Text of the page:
Changing Lives in Chattanooga – Oasis Jumpstart Provides Food, Education & Hope
In 2016, the nonprofit PlantPure Communities (PPC) created the Oasis Jumpstart Program to bring healthy food and science-based nutrition education to underserved neighborhoods across the country. The Oasis Program offers participants the opportunity to learn about the benefits of a whole food, plant-based diet while experiencing the powerful health impacts firsthand. The Oasis Pilots are modeled on the Jumpstarts documented in the 2015 film PlantPure Nation. PPC is working with faith-based groups, food banks, businesses, government entities, health systems, PlantPure Pods and local nonprofits to carry out neighborhood-wide Jumpstarts that are affordable. To date, Oasis pilots have been completed in Atlanta, GA; Providence, RI; Chattanooga, TN; and Bullhead City, AZ.
In July of 2017 PPC partnered with the nonprofit Volunteers in Medicine Chattanooga (VIM Chattanooga) in Chattanooga, TN, and over the next ten months completed a series of four successful Oasis Pilot Jumpstarts. VIM Chattanooga is a free full service medical clinic that provides primary and preventive health care to low-income individuals and families who otherwise have no access to public or private health insurance. In response to high rates of diabetes in its patient population, VIM Chattanooga launched a unique Lifestyle Education to Address Diabetes (LEAD) initiative with the first Oasis Pilot Jumpstart to help patients prevent, reverse, and manage diabetes. VIM Chattanooga received a generous $35,000 grant from the CVS Health Foundation to fund the program.
This partnership with VIM Chattanooga marked the first time PPC conducted an Oasis Pilot Jumpstart with a medical facility, which provided easy access to medical personnel and resources. Through the leadership and expertise of Ashley Evans, VIM Chattanooga’s Executive Director, and Dr. Lilly Tryon, Associate Professor of Nursing at Southern Adventist University who ran the day-to-day program, participants received life-changing nutrition and lifestyle education.
“Underserved populations have been left behind for too long. Healthy lifestyles are difficult to maintain, but by providing a structured diet, nutrition information, and support, the Oasis JumpStart participants are now more than capable of changing their lives.”
During the 21 days of the Jumpstart, Dr. Tryon and a team of nurse practitioner students provided participants with nutrition education, cooking demos, twice-weekly meetings, and motivational text messages. Participants also benefited from educational sessions led by James Marcum, MD, Director of Heartwise Ministries (who also serves on the PPC Board of Advisors), and Michael Hollie, MD, who serves on the board of directors of the T. Colin Campbell Center for Nutrition Studies. Biometric testing was conducted at the beginning and end of the Jumpstart. In addition, each participant’s biometric data was tracked at 3-month intervals for twelve months. Dr. Tryon also created a PlantPure Communities Pod to provide the important ongoing support participants need to maintain their new lifestyle.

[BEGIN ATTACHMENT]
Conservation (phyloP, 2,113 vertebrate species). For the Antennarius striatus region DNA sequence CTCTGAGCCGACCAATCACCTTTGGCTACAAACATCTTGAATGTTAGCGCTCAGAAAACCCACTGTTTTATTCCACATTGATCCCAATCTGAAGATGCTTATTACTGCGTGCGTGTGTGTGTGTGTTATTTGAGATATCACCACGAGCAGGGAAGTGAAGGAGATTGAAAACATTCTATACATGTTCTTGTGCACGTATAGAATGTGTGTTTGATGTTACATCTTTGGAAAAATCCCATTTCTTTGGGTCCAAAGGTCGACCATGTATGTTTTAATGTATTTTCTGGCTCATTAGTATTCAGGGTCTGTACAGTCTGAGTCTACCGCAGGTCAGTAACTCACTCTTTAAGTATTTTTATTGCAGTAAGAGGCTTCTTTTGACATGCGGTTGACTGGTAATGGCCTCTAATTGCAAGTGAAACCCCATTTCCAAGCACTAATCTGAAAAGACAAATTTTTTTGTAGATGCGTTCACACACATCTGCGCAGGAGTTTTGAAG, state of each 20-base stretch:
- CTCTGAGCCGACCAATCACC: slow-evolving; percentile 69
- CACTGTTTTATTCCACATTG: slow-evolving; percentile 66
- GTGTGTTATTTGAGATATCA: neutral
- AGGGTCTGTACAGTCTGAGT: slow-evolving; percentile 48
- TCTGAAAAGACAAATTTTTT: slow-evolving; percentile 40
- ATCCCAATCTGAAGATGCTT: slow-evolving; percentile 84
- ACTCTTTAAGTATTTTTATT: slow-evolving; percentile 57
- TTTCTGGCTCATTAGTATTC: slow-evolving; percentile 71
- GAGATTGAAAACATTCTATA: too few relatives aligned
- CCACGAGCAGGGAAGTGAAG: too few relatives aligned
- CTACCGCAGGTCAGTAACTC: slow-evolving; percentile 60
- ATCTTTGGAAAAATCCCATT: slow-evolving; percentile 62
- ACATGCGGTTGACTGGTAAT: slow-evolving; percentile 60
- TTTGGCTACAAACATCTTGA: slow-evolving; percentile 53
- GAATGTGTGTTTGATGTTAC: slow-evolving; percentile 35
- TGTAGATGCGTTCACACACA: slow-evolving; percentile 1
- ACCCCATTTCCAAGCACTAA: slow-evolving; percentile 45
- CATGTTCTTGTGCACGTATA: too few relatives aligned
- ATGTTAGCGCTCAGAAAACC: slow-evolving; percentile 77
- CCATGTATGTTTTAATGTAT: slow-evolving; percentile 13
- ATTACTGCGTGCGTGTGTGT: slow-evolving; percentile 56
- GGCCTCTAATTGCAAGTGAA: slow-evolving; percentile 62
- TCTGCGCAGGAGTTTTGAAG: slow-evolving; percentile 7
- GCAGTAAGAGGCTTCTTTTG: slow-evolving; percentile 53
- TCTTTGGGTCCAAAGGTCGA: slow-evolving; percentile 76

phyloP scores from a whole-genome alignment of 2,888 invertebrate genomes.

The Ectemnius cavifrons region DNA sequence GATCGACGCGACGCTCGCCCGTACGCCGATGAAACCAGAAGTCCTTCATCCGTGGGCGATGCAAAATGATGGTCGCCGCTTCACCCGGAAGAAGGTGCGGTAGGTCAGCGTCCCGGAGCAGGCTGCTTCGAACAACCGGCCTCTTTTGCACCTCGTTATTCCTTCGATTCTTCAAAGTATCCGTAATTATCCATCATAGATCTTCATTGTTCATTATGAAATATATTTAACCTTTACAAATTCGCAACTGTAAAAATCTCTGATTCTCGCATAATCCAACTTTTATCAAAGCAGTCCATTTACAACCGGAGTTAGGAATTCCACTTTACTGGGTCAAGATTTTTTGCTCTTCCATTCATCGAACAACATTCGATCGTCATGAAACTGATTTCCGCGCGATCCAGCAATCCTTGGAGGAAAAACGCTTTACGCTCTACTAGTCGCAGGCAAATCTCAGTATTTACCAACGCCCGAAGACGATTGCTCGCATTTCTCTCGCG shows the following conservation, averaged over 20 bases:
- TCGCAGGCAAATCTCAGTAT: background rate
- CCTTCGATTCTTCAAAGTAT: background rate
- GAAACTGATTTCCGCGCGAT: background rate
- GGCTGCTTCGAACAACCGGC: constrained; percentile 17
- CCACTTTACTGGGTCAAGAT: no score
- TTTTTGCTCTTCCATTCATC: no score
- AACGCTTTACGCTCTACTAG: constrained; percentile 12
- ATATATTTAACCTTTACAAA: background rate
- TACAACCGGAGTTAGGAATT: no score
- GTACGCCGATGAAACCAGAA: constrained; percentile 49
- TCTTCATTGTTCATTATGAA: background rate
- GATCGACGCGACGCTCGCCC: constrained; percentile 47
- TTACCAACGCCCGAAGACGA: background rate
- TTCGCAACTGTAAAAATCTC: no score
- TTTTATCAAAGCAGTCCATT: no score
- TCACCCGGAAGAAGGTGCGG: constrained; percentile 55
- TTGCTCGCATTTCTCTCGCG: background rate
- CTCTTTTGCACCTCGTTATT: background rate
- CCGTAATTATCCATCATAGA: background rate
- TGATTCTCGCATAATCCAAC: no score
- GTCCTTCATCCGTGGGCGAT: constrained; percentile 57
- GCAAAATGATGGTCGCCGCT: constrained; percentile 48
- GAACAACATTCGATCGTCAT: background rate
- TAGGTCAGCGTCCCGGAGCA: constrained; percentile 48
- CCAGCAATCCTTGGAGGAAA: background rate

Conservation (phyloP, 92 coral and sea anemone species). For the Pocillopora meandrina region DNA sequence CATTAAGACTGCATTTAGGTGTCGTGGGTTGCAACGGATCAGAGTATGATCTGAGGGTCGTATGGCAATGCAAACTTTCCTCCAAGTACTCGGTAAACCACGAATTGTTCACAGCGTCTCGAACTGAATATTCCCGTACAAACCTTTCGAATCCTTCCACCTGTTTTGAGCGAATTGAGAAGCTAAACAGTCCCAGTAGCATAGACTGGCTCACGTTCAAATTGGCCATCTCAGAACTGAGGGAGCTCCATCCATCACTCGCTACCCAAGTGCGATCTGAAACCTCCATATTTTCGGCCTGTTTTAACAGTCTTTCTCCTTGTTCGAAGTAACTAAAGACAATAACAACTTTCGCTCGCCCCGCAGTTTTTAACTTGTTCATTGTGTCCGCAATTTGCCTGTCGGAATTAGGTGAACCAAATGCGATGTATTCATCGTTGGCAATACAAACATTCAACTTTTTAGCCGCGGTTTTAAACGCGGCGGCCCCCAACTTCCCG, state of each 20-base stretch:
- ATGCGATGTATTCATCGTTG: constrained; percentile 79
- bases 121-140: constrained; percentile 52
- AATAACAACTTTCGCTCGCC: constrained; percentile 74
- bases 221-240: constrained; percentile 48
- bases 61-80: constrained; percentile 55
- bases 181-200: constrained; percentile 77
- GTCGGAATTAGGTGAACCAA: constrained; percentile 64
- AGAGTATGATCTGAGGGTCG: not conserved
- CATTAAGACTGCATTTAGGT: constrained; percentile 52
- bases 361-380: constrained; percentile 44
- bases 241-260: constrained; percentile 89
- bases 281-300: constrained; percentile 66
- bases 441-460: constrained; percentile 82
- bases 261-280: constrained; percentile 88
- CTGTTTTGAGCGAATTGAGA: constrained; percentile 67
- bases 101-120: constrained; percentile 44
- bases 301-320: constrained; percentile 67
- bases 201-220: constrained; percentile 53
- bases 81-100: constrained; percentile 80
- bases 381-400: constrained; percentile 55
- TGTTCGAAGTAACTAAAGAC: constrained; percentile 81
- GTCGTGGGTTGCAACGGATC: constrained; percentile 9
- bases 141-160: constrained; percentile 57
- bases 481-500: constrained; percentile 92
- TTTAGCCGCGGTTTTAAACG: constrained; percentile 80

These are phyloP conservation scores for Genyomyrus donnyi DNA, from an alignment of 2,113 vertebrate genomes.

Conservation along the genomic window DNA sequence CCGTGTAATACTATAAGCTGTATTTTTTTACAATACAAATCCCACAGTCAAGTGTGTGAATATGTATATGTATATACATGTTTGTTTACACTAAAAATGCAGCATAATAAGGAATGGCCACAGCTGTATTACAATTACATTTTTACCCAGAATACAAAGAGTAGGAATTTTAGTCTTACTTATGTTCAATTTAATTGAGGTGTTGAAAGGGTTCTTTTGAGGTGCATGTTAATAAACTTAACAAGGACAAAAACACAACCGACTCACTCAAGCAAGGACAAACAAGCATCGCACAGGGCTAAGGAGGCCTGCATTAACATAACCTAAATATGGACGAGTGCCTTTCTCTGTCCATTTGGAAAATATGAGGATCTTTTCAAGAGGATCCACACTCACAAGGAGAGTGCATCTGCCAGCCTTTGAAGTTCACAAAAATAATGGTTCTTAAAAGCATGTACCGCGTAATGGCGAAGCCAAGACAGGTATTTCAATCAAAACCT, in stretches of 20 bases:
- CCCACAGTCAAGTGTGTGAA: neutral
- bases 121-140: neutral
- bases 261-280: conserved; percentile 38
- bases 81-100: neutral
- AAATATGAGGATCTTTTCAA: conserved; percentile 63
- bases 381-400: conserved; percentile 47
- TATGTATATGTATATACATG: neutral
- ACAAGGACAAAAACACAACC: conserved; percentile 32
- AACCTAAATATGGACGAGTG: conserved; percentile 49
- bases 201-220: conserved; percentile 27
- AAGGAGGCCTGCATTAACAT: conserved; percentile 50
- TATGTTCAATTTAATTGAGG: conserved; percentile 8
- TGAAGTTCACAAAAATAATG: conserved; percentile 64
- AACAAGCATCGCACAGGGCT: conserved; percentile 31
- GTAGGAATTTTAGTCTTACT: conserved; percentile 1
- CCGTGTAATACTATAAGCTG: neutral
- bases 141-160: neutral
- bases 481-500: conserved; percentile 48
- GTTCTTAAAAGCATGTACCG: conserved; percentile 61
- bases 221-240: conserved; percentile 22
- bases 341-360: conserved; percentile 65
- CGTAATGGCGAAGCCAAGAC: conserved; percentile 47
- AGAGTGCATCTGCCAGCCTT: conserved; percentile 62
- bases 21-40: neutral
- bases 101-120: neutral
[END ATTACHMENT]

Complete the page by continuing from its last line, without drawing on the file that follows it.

Executive Director Ashley Evans recognizes the barriers that often lead to poorer diabetes outcomes for disadvantaged patients and drive healthcare costs even higher. “Underserved populations have been left behind for too long. Healthy lifestyles are difficult to maintain, but by providing a structured diet, nutrition information, and support, the Oasis JumpStart participants are now more than capable of changing their lives,” she said.
Nearly every participant had a drop in their A1C, with an average of drop of .5%. Together they lost 83 lbs and 6.75 inches from their waistlines.
By the end of the 21-days, all 12 participants in the first Jumpstart saw positive changes in their health. Nearly every participant had a drop in their A1C, with an average of drop of .5%. Together they lost 83 lbs and 6.75 inches from their waistlines. Although the participants joined the program to address diabetes, there have been many other positive outcomes, such as increased energy, improved gastroesophageal reflux symptoms, lower cholesterol levels, and discontinued or decreased blood pressure and diabetes medications. Lisa, a participant who was particularly concerned about developing diabetes, proudly exclaimed, “I was prediabetic–but not anymore!”
Dr. Tryon believes that the most rewarding results are the changes in diet and behavior. One participant stated, “I am eating right for the first time, and I feel good again.” Her favorite comment was a text message received from Lynda about two weeks after the Jumpstart ended, “We are doing great and love our new way of eating. Thank you for helping us. It has changed our lives forever.”
According to Jody Kass, executive director of PlantPure Communities, “food-borne chronic disease in underserved neighborhoods is a fixable problem with science-based nutrition education, delicious plant-based recipes and meals, and hands-on learning,”
PPC wants to make sure everyone has access to healthy food and nutrition education, regardless of their background, location, or socioeconomic status.
Copyright 2018 Center for Nutrition Studies. All rights reserved.